This past Monday I began documenting the Willard suitcases again after not having done so since last September. I had stopped shooting at that time to prepare for the Exploratorium exhibit. The New York State Museum has given me permission to continue the project and it is both exciting and daunting, as there are still over 300 cases to photograph.
Craig Williams thought that Irma M.’s cases would be a good place to start, and so after getting set up, Peg and I began shooting in the late morning. Irma had several cases, and most of her possessions were in museum boxes.
There wasn’t much in the brown suitcase, but I liked the design of the fabric liner.
She was initially placed in Ward 3, South West
This large trunk had a couple of nice labels on the outside.
I appears that this trunk was shipped to Willard in 1933.
Irma led a very interesting life and it is clear that she spent time in both Europe and North America.
We had the usual problem with deciding what to shoot, as one of the museum boxes was completely full of sheet music.
It appears from her papers that she taught both music and languages in New York City after she moved to the US from Europe.
It is interesting that the composer Jack Bauer signed this one with such a nice dedication.
In addition to all the sheet music, there was a large collection of books and diaries from her travels. This Panama Canal book is incredible.
As is this sweet little booklet honoring George Washington.
I appears to be written for children what with the large illustrations and the somewhat dodgy history of his time with Native Americans.
Some of the books were in pretty rough shape, as was the interior of the trunk.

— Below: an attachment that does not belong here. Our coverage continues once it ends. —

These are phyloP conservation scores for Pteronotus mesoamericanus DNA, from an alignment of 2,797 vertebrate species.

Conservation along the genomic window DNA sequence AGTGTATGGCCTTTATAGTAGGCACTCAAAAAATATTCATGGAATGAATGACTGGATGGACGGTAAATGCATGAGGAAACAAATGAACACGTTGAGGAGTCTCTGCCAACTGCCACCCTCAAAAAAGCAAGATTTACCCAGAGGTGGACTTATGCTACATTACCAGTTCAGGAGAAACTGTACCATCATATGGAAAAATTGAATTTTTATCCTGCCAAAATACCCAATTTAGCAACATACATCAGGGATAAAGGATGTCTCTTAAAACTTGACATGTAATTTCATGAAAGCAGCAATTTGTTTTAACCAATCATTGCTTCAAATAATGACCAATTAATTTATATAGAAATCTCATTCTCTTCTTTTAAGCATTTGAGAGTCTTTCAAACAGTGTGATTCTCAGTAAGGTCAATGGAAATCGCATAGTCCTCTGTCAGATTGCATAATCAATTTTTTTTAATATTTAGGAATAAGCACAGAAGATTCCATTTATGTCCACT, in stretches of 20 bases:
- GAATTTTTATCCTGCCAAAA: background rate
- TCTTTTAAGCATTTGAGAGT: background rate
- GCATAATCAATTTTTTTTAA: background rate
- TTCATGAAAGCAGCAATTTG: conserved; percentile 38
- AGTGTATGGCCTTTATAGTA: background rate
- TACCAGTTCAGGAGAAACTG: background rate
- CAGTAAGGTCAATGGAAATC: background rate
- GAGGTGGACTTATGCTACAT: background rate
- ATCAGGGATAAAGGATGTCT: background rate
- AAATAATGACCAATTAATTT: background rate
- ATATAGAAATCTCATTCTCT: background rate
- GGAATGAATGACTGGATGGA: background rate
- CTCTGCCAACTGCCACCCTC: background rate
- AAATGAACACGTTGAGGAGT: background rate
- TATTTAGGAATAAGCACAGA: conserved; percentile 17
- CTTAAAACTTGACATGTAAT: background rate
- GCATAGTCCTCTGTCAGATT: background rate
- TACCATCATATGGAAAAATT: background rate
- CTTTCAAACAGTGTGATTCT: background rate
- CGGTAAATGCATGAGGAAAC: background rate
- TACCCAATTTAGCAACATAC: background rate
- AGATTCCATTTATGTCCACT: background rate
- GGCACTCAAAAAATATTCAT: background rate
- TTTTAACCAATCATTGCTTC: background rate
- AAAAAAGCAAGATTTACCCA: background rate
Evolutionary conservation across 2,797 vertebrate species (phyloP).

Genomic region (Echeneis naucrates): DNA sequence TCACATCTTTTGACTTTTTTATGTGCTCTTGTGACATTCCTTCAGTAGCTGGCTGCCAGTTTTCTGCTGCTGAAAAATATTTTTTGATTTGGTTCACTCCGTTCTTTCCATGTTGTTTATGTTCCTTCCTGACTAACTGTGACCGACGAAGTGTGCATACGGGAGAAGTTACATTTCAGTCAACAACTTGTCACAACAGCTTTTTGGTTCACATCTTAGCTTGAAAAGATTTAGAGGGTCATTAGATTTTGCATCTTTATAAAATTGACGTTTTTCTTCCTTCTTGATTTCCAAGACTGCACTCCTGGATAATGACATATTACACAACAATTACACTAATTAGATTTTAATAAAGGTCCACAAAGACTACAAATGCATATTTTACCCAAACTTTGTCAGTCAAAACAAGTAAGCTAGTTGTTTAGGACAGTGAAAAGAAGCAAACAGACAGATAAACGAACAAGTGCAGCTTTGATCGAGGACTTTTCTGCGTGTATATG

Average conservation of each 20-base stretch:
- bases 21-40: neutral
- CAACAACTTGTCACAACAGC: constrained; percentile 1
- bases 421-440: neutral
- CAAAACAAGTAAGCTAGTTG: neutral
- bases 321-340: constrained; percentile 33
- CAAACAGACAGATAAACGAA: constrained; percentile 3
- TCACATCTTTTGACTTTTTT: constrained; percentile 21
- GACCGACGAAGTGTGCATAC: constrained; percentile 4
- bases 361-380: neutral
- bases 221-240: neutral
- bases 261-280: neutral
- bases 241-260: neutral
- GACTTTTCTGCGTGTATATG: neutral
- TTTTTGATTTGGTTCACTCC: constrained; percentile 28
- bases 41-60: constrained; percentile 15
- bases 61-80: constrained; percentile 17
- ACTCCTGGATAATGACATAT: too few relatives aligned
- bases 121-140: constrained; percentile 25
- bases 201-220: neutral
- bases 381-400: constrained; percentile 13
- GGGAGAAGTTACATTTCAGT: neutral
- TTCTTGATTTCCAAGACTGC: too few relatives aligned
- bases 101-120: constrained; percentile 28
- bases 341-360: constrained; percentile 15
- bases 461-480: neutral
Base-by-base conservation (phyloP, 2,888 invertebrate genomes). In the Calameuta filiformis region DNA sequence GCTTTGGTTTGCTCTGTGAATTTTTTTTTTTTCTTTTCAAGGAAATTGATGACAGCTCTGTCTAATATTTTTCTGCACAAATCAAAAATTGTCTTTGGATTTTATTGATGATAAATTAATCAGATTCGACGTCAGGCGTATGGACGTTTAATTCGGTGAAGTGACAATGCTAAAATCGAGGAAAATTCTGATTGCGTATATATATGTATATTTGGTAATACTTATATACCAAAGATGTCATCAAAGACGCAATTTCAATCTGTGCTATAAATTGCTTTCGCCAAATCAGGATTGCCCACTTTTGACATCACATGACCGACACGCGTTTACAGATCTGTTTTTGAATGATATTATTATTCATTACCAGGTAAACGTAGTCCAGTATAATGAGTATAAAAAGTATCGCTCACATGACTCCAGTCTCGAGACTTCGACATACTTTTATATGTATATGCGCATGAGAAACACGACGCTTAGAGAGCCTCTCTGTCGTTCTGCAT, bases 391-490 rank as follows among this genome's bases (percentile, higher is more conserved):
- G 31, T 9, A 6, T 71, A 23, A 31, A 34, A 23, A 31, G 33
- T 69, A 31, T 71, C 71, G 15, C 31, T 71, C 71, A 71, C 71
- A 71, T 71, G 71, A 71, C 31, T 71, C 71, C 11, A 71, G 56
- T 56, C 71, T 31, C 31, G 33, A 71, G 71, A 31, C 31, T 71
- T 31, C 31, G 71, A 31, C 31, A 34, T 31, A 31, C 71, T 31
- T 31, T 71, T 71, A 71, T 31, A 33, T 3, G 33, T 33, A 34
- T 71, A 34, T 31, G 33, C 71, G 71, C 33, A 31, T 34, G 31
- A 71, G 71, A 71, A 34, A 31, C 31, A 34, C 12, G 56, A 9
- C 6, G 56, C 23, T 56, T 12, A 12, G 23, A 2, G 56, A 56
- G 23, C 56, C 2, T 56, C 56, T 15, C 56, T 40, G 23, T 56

This illustrated dictionary caught our attention.
Peggy is a fluent French speaker and I asked her what her favorite word was.
She responded immediately with “pépinière” and “pépiniériste”.
I especially liked this representation of flags with annotations for the colors.
We were not able to get through all of Irma’s things and I hope to finish her up next week. This was our last set-up of the day.
The umbrella handle is so delicate.
I was able to find a link to Dr Charles Flesh Food.
This small diary contained some interesting entries.
Whenever I see an address like this I can’t help but wonder who lives there now. And what about Mrs George Covert? What was her connection to Irma?
From her diary of 8 January, 1925.
If feels so good to get back to this project and I hope to have more updates soon. Cheers, Jon
On Monday I shot the last of the Willard suitcases for a while. I hope to use the rest of this month to begin editing the images for the Exploratorium exhibit, and knowing how my brain works I knew I couldn’t attempt to edit while I was still shooting. I was surprisingly emotional about the whole thing; an important part of the project ended and I am not sure when it might resume. It is also significant to me that it marks the end of the Kickstarter phase of this work. So some thank you’s are in order. I could NEVER have gotten this far without Kickstarter and the incredible support of the almost 700 people who backed me. Thanks to Alex Ross for the long term “loan” of his lights and soft boxes. He is a true friend. Craig Williams and the New York State Museum gave me access to the cases and Craig’s support was instrumental in keeping it all moving along. And Peggy Ross kept me organized. Without her help in unwrapping, setting up the shots, helping me see things I would have missed, and putting the objects back where they belong I would never have made it through as many of the cases as I did.
I will work on a post later today showing the last case in the queue, as it were. It was a great one to end on.
I am pretty close to mailing the first of the Kickstarter rewards. So for those of you who backed the project at the $10.00 level, watch your mailbox. These are the first prints I have made of this work, and I am thrilled to finally see them on paper. Each print is signed and so the process is a bit slow; tonight I will start addressing the envelopes. You might notice the beautiful Yard-O-Led pencil in the bottom of the photo. It was a gift from my great friend John Wilson and it is the perfect writing instrument for signing the prints. It makes me so happy to be using it.